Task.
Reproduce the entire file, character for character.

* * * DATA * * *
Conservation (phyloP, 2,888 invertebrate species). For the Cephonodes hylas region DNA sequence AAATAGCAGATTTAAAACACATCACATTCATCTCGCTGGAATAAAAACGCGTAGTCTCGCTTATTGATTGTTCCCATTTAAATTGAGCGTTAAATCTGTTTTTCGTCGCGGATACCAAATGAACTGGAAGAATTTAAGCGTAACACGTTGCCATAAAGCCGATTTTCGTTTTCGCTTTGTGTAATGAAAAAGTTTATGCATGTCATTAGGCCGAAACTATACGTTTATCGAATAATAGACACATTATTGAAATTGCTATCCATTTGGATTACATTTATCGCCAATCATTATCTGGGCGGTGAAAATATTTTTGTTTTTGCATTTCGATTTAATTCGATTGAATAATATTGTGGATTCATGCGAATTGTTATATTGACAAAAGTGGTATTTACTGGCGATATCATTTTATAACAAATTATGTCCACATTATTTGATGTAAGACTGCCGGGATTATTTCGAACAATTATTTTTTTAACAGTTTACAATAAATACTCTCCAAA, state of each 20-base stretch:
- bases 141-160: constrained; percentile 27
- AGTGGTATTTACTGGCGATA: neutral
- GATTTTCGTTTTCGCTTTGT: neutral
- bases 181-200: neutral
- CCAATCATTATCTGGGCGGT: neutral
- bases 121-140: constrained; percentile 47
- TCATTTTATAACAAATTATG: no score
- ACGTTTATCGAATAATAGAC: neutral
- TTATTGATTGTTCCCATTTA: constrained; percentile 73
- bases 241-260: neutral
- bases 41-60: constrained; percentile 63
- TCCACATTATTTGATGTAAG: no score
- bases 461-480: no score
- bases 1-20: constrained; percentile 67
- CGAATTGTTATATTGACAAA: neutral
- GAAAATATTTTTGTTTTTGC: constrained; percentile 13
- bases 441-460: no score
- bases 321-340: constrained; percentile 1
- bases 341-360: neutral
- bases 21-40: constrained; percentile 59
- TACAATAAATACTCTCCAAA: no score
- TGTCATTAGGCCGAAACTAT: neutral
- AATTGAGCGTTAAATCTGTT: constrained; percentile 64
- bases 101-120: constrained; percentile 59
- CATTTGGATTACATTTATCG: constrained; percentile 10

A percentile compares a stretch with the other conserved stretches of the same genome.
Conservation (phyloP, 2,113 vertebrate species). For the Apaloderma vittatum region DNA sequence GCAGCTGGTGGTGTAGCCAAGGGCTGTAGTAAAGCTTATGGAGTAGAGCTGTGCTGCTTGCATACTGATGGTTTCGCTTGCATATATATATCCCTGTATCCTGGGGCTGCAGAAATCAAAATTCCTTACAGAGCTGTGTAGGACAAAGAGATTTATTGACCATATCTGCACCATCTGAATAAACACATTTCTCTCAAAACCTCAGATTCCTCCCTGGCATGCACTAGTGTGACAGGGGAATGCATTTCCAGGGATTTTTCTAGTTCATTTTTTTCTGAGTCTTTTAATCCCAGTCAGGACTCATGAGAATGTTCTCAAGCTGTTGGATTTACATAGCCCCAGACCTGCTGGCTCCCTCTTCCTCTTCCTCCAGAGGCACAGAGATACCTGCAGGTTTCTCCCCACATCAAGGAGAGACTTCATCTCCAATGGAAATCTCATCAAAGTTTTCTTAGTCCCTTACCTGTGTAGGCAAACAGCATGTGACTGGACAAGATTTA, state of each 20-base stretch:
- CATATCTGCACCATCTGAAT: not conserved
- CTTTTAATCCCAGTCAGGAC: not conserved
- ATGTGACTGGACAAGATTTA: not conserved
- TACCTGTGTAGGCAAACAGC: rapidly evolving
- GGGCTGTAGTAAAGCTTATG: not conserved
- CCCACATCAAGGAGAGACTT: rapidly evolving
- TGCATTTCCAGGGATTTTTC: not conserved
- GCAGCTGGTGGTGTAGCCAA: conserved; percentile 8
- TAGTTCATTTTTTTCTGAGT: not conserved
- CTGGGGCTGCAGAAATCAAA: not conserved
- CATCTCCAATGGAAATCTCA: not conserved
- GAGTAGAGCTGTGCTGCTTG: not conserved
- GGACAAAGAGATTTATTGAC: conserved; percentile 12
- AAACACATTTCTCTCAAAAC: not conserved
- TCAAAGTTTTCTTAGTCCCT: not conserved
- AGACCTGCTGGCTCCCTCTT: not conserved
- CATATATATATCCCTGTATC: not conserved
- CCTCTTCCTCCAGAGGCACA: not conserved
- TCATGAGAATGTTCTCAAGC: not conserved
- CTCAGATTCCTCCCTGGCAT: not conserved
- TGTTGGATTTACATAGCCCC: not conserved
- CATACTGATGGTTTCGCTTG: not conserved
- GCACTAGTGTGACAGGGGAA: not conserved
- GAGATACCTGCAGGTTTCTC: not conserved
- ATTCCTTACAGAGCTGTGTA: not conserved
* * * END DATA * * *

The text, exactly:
Conservation (phyloP, 2,888 invertebrate species). For the Cephonodes hylas region DNA sequence AAATAGCAGATTTAAAACACATCACATTCATCTCGCTGGAATAAAAACGCGTAGTCTCGCTTATTGATTGTTCCCATTTAAATTGAGCGTTAAATCTGTTTTTCGTCGCGGATACCAAATGAACTGGAAGAATTTAAGCGTAACACGTTGCCATAAAGCCGATTTTCGTTTTCGCTTTGTGTAATGAAAAAGTTTATGCATGTCATTAGGCCGAAACTATACGTTTATCGAATAATAGACACATTATTGAAATTGCTATCCATTTGGATTACATTTATCGCCAATCATTATCTGGGCGGTGAAAATATTTTTGTTTTTGCATTTCGATTTAATTCGATTGAATAATATTGTGGATTCATGCGAATTGTTATATTGACAAAAGTGGTATTTACTGGCGATATCATTTTATAACAAATTATGTCCACATTATTTGATGTAAGACTGCCGGGATTATTTCGAACAATTATTTTTTTAACAGTTTACAATAAATACTCTCCAAA, state of each 20-base stretch:
- bases 141-160: constrained; percentile 27
- AGTGGTATTTACTGGCGATA: neutral
- GATTTTCGTTTTCGCTTTGT: neutral
- bases 181-200: neutral
- CCAATCATTATCTGGGCGGT: neutral
- bases 121-140: constrained; percentile 47
- TCATTTTATAACAAATTATG: no score
- ACGTTTATCGAATAATAGAC: neutral
- TTATTGATTGTTCCCATTTA: constrained; percentile 73
- bases 241-260: neutral
- bases 41-60: constrained; percentile 63
- TCCACATTATTTGATGTAAG: no score
- bases 461-480: no score
- bases 1-20: constrained; percentile 67
- CGAATTGTTATATTGACAAA: neutral
- GAAAATATTTTTGTTTTTGC: constrained; percentile 13
- bases 441-460: no score
- bases 321-340: constrained; percentile 1
- bases 341-360: neutral
- bases 21-40: constrained; percentile 59
- TACAATAAATACTCTCCAAA: no score
- TGTCATTAGGCCGAAACTAT: neutral
- AATTGAGCGTTAAATCTGTT: constrained; percentile 64
- bases 101-120: constrained; percentile 59
- CATTTGGATTACATTTATCG: constrained; percentile 10

A percentile compares a stretch with the other conserved stretches of the same genome.
Conservation (phyloP, 2,113 vertebrate species). For the Apaloderma vittatum region DNA sequence GCAGCTGGTGGTGTAGCCAAGGGCTGTAGTAAAGCTTATGGAGTAGAGCTGTGCTGCTTGCATACTGATGGTTTCGCTTGCATATATATATCCCTGTATCCTGGGGCTGCAGAAATCAAAATTCCTTACAGAGCTGTGTAGGACAAAGAGATTTATTGACCATATCTGCACCATCTGAATAAACACATTTCTCTCAAAACCTCAGATTCCTCCCTGGCATGCACTAGTGTGACAGGGGAATGCATTTCCAGGGATTTTTCTAGTTCATTTTTTTCTGAGTCTTTTAATCCCAGTCAGGACTCATGAGAATGTTCTCAAGCTGTTGGATTTACATAGCCCCAGACCTGCTGGCTCCCTCTTCCTCTTCCTCCAGAGGCACAGAGATACCTGCAGGTTTCTCCCCACATCAAGGAGAGACTTCATCTCCAATGGAAATCTCATCAAAGTTTTCTTAGTCCCTTACCTGTGTAGGCAAACAGCATGTGACTGGACAAGATTTA, state of each 20-base stretch:
- CATATCTGCACCATCTGAAT: not conserved
- CTTTTAATCCCAGTCAGGAC: not conserved
- ATGTGACTGGACAAGATTTA: not conserved
- TACCTGTGTAGGCAAACAGC: rapidly evolving
- GGGCTGTAGTAAAGCTTATG: not conserved
- CCCACATCAAGGAGAGACTT: rapidly evolving
- TGCATTTCCAGGGATTTTTC: not conserved
- GCAGCTGGTGGTGTAGCCAA: conserved; percentile 8
- TAGTTCATTTTTTTCTGAGT: not conserved
- CTGGGGCTGCAGAAATCAAA: not conserved
- CATCTCCAATGGAAATCTCA: not conserved
- GAGTAGAGCTGTGCTGCTTG: not conserved
- GGACAAAGAGATTTATTGAC: conserved; percentile 12
- AAACACATTTCTCTCAAAAC: not conserved
- TCAAAGTTTTCTTAGTCCCT: not conserved
- AGACCTGCTGGCTCCCTCTT: not conserved
- CATATATATATCCCTGTATC: not conserved
- CCTCTTCCTCCAGAGGCACA: not conserved
- TCATGAGAATGTTCTCAAGC: not conserved
- CTCAGATTCCTCCCTGGCAT: not conserved
- TGTTGGATTTACATAGCCCC: not conserved
- CATACTGATGGTTTCGCTTG: not conserved
- GCACTAGTGTGACAGGGGAA: not conserved
- GAGATACCTGCAGGTTTCTC: not conserved
- ATTCCTTACAGAGCTGTGTA: not conserved